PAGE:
By TOM LAWRENCE
The Daily Republic
EDITOR’S NOTE: This is part of a weekly series examining the events of 40 years ago that led to Mitchell native George McGovern’s Democratic presidential nomination and run for the White House.
George McGovern was the antiestablishment candidate in 1972.
That was especially evident this week 40 years ago.
McGovern, the recently crowned head of the Democratic Party, headed to Texas to meet with former President Lyndon Baines Johnson, and, the very next day, to Chicago to meet with Mayor Richard J. Daley.
LBJ and Daley were two of the most establishment Democrats in the nation. Neither were particularly fans of McGovern, the anti-war insurgent candidate who amazed insiders and the media by claiming the party’s presidential nomination.
Johnson had served as president from 1963 to 1969, and McGovern was in the Senate during those years.The Vietnam War had bogged down during those years, but LBJ stuck with it, determined, in his words, not to be the first American president to lose a war.
McGovern, meanwhile, became one of the leading critics of the war and was opposed to the war policies of Johnson, while praising him for his “Great Society” social programs.
In an interview with The Daily Republic in 2011, McGovern remembered what it was like to be lobbied by Johnson, a towering man who liked to look down on his subjects while he tried to persuade them.
“We called it the nostril treatment,” McGovern said.
In 1972, LBJ was out of office and out of sorts with his party. He had not endorsed McGovern until Aug. 15, when he told two small Texas weekly newspapers that he supported the Democratic candidate.
McGovern attempted to be gracious at the cold shoulder.
“President Johnson has been out of active politics for a long time,” he said. “His health difficulties are well known.”
McGovern and his second running mate, Sargent Shriver, flew to the LBJ Ranch on Aug. 22 in an attempt to persuade Johnson to make a more formal endorsement. But Johnson banned all reporters and photographers from the meeting and also told McGovern to keep several members of his staff away as well.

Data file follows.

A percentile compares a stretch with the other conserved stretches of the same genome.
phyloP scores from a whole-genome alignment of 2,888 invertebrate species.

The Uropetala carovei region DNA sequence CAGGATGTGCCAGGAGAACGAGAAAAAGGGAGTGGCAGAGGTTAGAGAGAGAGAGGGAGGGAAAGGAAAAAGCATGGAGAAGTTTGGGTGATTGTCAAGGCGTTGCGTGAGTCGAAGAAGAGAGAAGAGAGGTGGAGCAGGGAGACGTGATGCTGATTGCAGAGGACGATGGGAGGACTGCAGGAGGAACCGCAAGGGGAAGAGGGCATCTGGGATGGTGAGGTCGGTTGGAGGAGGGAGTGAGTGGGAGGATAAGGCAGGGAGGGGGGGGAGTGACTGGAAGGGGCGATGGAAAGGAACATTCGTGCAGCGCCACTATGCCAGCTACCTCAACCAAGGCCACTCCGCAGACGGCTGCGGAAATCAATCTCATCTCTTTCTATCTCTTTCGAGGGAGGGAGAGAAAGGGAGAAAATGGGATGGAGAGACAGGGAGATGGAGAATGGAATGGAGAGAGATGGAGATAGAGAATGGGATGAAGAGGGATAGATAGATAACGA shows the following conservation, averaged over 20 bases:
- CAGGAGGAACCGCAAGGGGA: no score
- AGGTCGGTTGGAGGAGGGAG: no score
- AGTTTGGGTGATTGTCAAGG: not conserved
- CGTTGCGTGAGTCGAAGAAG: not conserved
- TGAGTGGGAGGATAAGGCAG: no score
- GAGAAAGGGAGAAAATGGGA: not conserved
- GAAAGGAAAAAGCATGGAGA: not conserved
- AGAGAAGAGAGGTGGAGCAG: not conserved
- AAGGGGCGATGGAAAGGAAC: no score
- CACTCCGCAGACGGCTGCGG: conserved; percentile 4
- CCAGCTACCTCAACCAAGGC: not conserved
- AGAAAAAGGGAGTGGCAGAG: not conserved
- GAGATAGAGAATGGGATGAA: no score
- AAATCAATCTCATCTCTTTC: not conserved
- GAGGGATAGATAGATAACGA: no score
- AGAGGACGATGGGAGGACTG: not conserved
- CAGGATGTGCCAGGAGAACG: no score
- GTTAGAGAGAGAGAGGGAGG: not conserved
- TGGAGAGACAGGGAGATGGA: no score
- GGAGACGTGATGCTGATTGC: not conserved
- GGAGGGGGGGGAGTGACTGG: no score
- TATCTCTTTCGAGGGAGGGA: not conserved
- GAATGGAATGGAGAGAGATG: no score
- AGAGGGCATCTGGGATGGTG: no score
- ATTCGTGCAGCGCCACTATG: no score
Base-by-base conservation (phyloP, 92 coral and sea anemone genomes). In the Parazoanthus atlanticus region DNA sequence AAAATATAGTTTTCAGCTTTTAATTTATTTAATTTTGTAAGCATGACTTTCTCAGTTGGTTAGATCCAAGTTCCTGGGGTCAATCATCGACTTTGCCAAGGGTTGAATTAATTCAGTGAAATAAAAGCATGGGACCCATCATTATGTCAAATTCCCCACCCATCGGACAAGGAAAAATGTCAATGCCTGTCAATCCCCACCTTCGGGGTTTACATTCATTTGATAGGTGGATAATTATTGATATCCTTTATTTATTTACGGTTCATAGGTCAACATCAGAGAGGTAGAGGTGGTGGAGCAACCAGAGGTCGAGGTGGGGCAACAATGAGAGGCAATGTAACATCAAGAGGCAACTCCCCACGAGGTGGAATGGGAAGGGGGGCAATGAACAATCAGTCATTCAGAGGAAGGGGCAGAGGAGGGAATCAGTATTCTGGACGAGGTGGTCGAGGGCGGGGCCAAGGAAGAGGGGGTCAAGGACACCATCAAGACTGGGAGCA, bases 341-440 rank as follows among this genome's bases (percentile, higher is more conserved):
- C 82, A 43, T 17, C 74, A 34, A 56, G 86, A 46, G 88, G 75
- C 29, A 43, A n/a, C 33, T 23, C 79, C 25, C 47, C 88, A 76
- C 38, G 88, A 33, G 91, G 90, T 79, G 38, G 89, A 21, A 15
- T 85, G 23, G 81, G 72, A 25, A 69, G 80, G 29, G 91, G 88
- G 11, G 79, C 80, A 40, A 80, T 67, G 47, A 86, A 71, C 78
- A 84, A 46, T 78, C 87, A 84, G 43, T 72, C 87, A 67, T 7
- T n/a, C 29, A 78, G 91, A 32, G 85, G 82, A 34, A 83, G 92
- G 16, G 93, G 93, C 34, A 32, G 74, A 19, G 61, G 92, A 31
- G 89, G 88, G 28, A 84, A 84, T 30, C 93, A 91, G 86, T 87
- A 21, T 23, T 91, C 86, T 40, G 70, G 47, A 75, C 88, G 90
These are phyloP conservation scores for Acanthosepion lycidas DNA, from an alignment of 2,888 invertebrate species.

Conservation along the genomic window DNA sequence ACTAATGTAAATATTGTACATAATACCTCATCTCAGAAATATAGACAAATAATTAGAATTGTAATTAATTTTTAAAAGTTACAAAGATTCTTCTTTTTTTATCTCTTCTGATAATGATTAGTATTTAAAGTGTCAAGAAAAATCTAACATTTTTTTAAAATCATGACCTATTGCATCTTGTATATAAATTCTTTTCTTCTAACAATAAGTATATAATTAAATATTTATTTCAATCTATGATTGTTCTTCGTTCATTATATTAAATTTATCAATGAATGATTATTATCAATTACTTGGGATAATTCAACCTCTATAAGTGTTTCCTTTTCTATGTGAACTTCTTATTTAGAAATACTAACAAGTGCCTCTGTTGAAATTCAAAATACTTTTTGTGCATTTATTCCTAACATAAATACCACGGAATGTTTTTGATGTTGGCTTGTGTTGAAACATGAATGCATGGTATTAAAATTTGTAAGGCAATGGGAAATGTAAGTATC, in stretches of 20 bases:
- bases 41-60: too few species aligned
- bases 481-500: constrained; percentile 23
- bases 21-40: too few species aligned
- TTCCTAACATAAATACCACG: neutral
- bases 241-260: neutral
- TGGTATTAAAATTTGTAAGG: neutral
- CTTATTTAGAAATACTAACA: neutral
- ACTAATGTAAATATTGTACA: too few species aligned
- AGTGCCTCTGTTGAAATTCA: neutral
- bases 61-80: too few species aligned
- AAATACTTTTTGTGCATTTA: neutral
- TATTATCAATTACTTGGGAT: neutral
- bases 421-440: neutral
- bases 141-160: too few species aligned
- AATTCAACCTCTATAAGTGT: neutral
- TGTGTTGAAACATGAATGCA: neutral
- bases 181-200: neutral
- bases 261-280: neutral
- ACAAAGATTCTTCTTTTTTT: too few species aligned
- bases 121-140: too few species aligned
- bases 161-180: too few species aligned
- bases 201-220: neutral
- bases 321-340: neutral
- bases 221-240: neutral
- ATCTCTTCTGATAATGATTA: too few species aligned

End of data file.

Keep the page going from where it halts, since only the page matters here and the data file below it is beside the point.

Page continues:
The three men met, with a photographer brought to the event by Johnson. The former president said he would support the ticket, but did very little to do that.
A new book, “The Presidents Club,” says in fact Johnson told people he had little use or respect for McGovern and actually favored President Nixon, who had sought his support.
LBJ’s political protégé and close friend, former Texas Gov. John Connally, started up a group called Democrats for Nixon.
After that frustrating day in Texas, McGovern flew to Chicago, where the World War II veteran received a cool welcome at the American Legion National Convention, when he called for cuts in defense spending, which he said was “riddled with waste and inefficiency.”
McGovern donned his blue Mitchell American Legion cap for the speech, and said he was grateful for the scant applause and glad there were no boos or hisses.
He then met with the powerful Daley, who had been removed as a delegate to the Democratic National Convention the previous month as part of the reform effort McGovern had launched.
The two men met and later posed for photos with the press, vowing to work together for the party.
But McGovern wore a thin smile in the pictures. The Democratic establishment had made it clear: He wasn’t their guy.